Here with yet one more possible solution to the Philippines military planner dilemma of how to provide coastal defense and also power projection into those adjacent waters the dominion of which contested between the Philippines and China and to include the Filipino EEZ [Economic Exclusion Zone].
A monitor type warship as fitted with the American AGS [advanced gun system]!
Combat monitors vessels used only sparingly in the last one hundred years, and then only in the riverine type of combat.
Combat monitors perhaps of the trimaran variety [American shipyards can produce such a ship in six months from start to finish] each warship equipped with a single AGS turret.
Monitors not designed to operate in deep [pelagic] waters, coastal huggers but providing a flexibility of response that might very well be effective. Ideal solution for the Philippines, island nation as it is!
Monitors of the type I am describing having not seen naval service or combat action in almost one hundred years!
GPS guidance against an ephemeral target such as a "steaming" enemy warship, early warning [EW], target acquisition [TA] and fire control [FC] is possible using the combat seaplane? See my many part series of blog entries for the combat seaplane beginning here.
These GPS guided rounds such as the Excalibur can receive an update while on-course?
"A monitor was the class of relatively small warship which was neither fast nor strongly armoured but carried disproportionately large guns."
"In the early 20th century, the term "monitor" was revived for shallow-draft armoured shore bombardment vessels, particularly those of the British Royal Navy"
Those monitors whose mission was predominantly if not exclusively shore bombardment of the "Lord Clive" class.
This image shows the "General Wolfe" monitor the view from stern toward the bow. That is an 18" [45 cm.] gun in that rear turret.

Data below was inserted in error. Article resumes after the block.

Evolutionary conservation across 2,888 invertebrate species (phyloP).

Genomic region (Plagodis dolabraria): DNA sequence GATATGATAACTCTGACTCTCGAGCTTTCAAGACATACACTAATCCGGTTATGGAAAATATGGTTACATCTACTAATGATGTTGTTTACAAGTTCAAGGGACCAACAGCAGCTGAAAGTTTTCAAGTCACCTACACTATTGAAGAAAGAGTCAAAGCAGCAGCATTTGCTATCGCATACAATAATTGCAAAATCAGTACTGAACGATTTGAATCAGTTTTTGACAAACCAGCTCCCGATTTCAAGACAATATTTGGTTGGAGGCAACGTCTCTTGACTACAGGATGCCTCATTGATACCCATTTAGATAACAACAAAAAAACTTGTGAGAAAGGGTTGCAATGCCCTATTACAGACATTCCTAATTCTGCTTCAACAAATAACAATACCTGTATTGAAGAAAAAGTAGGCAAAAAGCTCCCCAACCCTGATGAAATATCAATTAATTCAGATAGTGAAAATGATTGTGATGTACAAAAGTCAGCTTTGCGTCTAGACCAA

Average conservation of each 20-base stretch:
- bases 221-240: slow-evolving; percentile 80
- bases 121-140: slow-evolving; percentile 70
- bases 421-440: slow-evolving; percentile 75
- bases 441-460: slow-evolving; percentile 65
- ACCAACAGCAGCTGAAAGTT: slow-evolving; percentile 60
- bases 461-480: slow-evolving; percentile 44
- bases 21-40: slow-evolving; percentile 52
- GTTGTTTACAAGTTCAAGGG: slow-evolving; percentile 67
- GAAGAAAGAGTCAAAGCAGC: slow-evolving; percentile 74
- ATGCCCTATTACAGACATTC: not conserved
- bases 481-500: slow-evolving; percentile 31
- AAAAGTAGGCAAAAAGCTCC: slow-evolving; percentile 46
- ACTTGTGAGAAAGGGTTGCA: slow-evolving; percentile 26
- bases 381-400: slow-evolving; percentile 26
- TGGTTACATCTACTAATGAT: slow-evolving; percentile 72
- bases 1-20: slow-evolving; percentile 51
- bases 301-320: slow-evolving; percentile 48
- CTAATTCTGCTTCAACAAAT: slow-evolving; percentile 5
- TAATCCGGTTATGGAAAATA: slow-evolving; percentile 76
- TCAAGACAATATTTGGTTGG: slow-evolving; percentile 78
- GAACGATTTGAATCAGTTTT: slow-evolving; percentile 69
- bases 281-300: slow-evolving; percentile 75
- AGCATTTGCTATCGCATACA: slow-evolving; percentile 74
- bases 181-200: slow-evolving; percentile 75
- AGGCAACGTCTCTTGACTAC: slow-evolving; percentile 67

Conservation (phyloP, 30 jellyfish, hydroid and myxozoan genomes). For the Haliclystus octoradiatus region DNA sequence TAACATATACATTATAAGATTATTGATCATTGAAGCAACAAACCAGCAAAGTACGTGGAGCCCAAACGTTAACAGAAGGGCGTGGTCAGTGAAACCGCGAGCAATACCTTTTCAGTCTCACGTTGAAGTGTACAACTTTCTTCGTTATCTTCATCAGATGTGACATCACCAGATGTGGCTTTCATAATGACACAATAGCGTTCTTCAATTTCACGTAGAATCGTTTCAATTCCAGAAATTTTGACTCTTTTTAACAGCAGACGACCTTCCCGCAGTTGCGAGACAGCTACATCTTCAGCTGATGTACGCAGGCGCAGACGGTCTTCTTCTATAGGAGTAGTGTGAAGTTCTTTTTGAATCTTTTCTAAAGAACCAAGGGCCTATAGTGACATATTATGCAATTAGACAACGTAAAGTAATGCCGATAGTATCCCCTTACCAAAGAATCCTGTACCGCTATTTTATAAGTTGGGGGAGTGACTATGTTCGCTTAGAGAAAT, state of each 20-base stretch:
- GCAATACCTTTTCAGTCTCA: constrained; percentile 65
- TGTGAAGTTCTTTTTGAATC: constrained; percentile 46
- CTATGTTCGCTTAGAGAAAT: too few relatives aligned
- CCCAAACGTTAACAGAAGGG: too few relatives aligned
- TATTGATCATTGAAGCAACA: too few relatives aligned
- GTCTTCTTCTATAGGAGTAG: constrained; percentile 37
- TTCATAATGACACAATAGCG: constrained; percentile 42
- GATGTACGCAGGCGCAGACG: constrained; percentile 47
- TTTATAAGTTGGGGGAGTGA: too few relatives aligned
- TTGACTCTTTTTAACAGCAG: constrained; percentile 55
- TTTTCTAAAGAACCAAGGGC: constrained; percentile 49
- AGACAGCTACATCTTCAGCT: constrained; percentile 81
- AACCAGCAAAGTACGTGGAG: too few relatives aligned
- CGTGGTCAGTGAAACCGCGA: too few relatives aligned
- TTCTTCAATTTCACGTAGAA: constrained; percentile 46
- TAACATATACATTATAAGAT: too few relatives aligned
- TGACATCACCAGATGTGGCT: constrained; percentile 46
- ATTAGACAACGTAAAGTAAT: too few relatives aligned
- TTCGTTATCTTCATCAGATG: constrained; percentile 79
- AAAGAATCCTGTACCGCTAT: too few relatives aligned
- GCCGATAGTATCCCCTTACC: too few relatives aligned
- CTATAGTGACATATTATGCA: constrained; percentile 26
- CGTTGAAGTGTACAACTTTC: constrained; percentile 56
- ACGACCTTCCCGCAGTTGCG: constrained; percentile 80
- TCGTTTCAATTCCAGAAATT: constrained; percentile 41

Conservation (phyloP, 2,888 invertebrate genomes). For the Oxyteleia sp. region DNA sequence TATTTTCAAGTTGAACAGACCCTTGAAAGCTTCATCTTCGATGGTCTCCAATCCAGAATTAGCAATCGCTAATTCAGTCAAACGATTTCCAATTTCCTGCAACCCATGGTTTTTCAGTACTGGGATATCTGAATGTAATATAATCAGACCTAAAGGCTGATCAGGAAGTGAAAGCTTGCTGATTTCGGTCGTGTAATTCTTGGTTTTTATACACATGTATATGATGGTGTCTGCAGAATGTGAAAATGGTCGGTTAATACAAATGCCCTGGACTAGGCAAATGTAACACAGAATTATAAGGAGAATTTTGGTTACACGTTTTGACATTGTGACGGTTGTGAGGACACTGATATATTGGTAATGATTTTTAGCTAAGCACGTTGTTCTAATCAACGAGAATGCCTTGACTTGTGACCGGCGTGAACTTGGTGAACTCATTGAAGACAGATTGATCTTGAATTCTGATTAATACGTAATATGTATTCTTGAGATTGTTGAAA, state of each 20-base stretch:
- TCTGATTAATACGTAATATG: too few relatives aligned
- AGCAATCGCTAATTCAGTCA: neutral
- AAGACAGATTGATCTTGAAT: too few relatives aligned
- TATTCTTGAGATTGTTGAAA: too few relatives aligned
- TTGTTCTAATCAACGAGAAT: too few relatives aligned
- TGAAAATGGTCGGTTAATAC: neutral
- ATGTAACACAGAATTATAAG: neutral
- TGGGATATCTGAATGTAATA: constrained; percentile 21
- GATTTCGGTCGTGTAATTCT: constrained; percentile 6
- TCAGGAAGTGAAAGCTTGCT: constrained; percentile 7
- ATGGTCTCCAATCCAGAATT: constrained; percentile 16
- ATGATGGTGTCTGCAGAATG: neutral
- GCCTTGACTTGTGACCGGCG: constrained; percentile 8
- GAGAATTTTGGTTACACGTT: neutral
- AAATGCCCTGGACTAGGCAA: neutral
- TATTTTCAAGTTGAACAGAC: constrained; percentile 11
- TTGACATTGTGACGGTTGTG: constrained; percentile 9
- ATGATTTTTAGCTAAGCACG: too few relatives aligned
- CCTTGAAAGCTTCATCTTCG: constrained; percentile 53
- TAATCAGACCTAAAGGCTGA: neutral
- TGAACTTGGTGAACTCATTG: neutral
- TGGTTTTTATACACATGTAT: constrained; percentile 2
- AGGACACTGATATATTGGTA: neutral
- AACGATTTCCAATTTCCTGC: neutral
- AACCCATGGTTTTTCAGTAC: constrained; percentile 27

And several comments to a forum regarding the AGS: [all emphasis mine]
* "I seriously doubt that the U.S. Navy ever planned to use Army 155mm ammo on any of its vessels. Army 155mm ammo uses bag propellant, whereas AGS will use a metal canister which is historically much safer. I doubt the U.S. Navy or any Navy will use bag propellant ever again. As for expensive, relative to what? A cruise missile, a flight of JSFs? In any respect I'm sure? the conventional ballistic projectile will be plenty cheap."
* "Another worthless program wasting the tax payers money"
- "The AGS was originally supposed to fire the Army's 155mm ammo, but now it cannot fire the army's ammo and needs a special and expensive 155mm rounds."
- "Originally the AGS was? supposed to have a range of 200 nautical miles, however the production AGS has a range of only 60-70 nm."
- "Only 6 AGS will be made for the 3 DDX planned, making it very expensive. Originally 32 DDX were planned with 64 AGS."
And this is correct. That cost as must have originally been stated for the AGS gun when in mass production and sixty-four of the system as required. Cost including R&D and for so few production turrets with gun [six total] the cost becomes prohibitive.
Here a somewhat better image of the "General Wolfe" "Lord Clive" class monitor from that era of WW1. A 12" [30 cm.] gun in the forward turret and that 18" [45 cm.] gun in the rear turret. This is a monitor and not a conventional naval warship capable of pelagic operation but nonetheless formidable.
Monitors that can a number of pre-designated firing positions planned in advance with a carefully surveyed GPS location for which to fire from!
This is all pie-in-the-sky nonsense on my part or is this do-able? I am not naval or artillery and am not sure. NOR am I aviation so all the talk too of combat seaplanes is an idea never coming to pass? That too is what I ask the devoted reader to the blog.